Another day, another music biopic. Well, almost. Continuing the resurgence of cinematic fare concerned with the chaos that is the life of the musician, Her Smell takes inspiration from the 90s rock scene where female singers like Courtney Love, PJ Harvey, and Shirley Manson gave their male counterparts plenty of competition.
With a bleached-blonde lead singer in the driver’s seat of this film, the comparisons to Love are unavoidable. But even Love herself may be shocked at the antics displayed here. With a chaotic and destructive heroine, prone to outbursts of erratic behaviour, Her Smell makes for a challenging and difficult viewing experience. Whether the film is worth the effort will depend on how much anarchy you’re prepared to endure.
A car crash told over five extended vignettes, Her Smell portrays the age-old story of an out-of-control musician hitting absolute rock-bottom. We first meet wild child Becky Something (a sensational Elisabeth Moss), lead singer of 90s punk band Something She, and her bandmates, drummer Ali van der Wolff (Gayle Rankin) and bassist Marielle Hell (Agyness Deyn), through grainy home video footage at the height of the group’s success. As we see the band giddily excited at the unveiling of their first Spin magazine cover, we’re suddenly brought into present day for a jarring and stark contrast.
Far from the heyday of their success, the band are wrapping up the final show of their latest tour, in a tiny, dirty dive bar somewhere in New York City. Smeared with glittery make-up and dripping sweat, Becky storms backstage, as her violent mood swings play havoc with all around her. She lashingly abuses her bandmates, her ex-husband Danny (Dan Stevens), and Something She’s beleaguered manager Howard (Eric Stoltz).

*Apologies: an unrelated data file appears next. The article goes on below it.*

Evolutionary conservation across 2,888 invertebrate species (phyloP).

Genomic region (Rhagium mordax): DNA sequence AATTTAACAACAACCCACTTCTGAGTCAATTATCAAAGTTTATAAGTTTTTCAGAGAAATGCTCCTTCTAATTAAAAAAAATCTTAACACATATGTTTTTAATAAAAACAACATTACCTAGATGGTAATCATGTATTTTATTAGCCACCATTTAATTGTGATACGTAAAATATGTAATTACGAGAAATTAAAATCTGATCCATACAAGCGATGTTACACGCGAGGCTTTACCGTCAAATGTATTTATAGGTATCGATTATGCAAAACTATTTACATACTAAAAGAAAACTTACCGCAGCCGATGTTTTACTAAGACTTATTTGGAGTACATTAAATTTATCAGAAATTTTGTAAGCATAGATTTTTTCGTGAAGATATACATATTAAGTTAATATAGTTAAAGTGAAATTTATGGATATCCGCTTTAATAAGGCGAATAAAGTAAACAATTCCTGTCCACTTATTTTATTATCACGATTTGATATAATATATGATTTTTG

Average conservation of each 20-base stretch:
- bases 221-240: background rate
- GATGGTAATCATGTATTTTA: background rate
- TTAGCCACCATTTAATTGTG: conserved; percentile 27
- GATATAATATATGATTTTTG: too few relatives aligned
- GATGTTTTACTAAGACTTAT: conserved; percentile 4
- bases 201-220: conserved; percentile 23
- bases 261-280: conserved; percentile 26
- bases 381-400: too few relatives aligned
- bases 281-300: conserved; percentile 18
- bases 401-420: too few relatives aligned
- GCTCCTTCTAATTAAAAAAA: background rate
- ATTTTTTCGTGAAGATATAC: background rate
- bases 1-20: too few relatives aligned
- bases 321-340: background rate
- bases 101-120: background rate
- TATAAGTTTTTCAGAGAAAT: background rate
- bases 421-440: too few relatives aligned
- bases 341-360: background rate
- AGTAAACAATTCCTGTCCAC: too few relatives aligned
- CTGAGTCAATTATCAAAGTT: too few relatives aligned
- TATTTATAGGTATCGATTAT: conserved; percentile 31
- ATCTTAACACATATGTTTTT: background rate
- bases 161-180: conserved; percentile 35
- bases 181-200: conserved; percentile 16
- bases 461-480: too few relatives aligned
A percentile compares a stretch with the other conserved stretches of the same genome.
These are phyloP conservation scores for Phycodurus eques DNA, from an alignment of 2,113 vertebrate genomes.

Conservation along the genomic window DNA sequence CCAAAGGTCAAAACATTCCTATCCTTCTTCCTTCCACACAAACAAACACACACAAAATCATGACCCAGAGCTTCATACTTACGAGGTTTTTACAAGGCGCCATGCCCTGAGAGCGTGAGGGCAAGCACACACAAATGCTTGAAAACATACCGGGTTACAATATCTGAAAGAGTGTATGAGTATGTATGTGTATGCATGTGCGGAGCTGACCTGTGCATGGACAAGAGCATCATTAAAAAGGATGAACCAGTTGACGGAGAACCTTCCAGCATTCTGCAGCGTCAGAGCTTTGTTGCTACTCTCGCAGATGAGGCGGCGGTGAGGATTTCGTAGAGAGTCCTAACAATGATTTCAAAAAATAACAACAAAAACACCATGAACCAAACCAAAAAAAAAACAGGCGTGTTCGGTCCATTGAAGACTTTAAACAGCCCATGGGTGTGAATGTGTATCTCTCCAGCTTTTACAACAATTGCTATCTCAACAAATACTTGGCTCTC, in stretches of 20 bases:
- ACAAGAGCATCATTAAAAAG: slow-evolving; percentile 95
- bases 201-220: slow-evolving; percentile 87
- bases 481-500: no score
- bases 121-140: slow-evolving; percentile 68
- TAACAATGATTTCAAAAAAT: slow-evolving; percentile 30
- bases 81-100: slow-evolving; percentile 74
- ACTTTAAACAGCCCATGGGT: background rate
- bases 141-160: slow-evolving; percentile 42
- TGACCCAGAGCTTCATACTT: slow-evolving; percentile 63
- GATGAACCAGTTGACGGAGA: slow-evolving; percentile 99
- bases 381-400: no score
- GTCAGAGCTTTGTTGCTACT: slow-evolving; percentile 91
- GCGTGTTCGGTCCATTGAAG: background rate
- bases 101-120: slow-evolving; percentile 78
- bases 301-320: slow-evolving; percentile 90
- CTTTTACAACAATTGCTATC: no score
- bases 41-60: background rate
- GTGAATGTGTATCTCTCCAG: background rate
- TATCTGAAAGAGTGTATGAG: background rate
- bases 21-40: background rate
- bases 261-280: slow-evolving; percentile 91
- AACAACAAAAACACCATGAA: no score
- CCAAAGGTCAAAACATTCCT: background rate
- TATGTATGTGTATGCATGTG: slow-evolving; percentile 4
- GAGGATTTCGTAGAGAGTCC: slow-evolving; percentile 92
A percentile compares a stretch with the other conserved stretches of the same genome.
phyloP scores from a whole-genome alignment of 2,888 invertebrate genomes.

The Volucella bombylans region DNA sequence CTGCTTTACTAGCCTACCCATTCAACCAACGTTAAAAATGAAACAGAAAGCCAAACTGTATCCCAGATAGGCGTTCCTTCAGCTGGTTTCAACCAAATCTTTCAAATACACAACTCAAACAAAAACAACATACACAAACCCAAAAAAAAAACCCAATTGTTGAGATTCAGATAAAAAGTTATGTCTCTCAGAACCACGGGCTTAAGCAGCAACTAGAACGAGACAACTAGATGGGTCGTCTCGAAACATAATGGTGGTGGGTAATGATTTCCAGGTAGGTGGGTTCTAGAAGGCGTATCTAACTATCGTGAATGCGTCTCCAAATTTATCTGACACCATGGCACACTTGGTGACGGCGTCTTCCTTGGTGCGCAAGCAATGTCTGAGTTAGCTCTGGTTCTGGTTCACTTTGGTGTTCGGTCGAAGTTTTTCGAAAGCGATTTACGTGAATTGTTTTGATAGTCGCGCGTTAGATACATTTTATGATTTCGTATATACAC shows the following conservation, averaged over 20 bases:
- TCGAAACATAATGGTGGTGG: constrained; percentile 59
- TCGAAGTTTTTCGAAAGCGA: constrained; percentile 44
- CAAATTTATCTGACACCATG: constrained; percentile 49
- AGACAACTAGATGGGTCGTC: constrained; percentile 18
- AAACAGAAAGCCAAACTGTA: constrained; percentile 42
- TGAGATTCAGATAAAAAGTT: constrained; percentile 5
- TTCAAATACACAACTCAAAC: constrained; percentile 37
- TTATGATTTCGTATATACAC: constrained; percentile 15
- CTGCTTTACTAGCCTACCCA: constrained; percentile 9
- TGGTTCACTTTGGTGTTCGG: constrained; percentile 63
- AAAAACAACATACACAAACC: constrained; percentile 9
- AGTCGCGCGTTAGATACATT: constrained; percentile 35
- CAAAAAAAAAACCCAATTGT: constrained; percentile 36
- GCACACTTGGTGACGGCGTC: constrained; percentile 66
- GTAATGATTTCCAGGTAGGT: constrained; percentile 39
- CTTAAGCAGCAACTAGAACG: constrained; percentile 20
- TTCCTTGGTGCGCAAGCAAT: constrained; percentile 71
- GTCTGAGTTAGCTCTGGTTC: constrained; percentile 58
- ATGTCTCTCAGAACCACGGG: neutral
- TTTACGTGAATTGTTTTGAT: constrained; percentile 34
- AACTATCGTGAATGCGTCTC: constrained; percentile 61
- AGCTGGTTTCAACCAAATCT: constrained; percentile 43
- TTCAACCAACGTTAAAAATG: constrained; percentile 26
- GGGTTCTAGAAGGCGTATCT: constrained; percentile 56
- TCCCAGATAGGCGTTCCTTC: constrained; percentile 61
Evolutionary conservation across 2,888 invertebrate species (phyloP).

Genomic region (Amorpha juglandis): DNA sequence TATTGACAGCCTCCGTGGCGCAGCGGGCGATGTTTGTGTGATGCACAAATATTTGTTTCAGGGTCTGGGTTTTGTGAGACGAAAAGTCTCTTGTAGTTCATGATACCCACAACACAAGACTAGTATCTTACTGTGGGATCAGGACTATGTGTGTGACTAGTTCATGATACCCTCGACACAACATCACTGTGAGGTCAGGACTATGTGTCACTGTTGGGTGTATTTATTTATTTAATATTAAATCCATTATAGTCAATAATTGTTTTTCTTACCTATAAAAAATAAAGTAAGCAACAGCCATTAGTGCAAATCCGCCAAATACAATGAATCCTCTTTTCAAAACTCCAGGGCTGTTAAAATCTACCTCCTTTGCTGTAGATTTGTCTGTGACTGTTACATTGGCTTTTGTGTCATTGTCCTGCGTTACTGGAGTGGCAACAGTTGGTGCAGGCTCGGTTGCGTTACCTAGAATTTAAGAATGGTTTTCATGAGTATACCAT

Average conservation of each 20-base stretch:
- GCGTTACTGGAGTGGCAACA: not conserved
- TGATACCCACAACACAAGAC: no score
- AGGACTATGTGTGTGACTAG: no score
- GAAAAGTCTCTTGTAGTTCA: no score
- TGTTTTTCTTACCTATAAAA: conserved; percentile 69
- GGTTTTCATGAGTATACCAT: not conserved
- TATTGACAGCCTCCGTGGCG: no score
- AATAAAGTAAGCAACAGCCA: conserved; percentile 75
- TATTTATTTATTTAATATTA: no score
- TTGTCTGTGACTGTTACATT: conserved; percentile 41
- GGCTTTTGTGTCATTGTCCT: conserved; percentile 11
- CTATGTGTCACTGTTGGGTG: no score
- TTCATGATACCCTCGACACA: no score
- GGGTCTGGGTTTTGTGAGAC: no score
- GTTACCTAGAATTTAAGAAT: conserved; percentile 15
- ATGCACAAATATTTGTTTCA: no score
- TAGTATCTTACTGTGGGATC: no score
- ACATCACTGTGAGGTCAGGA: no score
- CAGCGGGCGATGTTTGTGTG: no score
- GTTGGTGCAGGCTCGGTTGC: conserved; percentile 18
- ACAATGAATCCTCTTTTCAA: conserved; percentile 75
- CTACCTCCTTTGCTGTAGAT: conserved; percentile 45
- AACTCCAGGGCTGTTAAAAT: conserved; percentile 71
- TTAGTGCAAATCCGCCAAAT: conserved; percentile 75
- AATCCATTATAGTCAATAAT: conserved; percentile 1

She fluctuates between obsessing over her baby daughter Tama and ignoring her completely. She consults with her personal shaman for spiritual guidance, which only seems to make her more intense. Washed up and strung out, Becky finally collapses and vomits all over the floor. Welcome to writer/director Alex Ross Perry‘s uncompromising vision of rock ‘n’ roll.
Over the next two vignettes, we’re faced with more of Becky’s wave of destruction, as her unpredictable behaviour pushes her bandmates to the point of absolute exhaustion. Her long-suffering mother (a brief but powerful performance from Virginia Madsen) is also subjected to her daughter’s vitriolic wrath, as are an up-and-coming girl group The Akergirls (played by Cara Delevigne, Ashley Benson, and Dylan Gelula), who foolishly believe Becky will help their career reach new heights. In the film’s final segments, sobriety offers Becky the chance at redemption, but only if she’s humble enough to own her mistakes.
With a running time of two hours and 15 minutes, Her Smell becomes somewhat of an endurance test for audiences; one that may prove simply too exhausting for some. Like a punk-rock version of Alejandro G. Iñárritu’s Birdman or (The Unexpected Virtue of Ignorance), sequences are often portrayed in almost real-time, with Perry and cinematographer Sean Price Williams consistently utilising handheld cameras to film the actors in tight close-ups.
Entirely meaning to antagonise its audience, Perry’s outlandish style is necessarily and purposely confronting, forcing us to become unwitting voyeuristic spectators to Becky’s reign of terror. When the action is backstage in claustrophobic dressing rooms, there’s simply nowhere for anyone to escape, creating a constant atmosphere of cinematic anxiety and tension that reaches points of unbearable torture. Williams’ wild camera movements are dizzying and chaotic, working in perfect harmony with the unpredictable and erratic behaviour of our protagonist (or should that be antagonist?).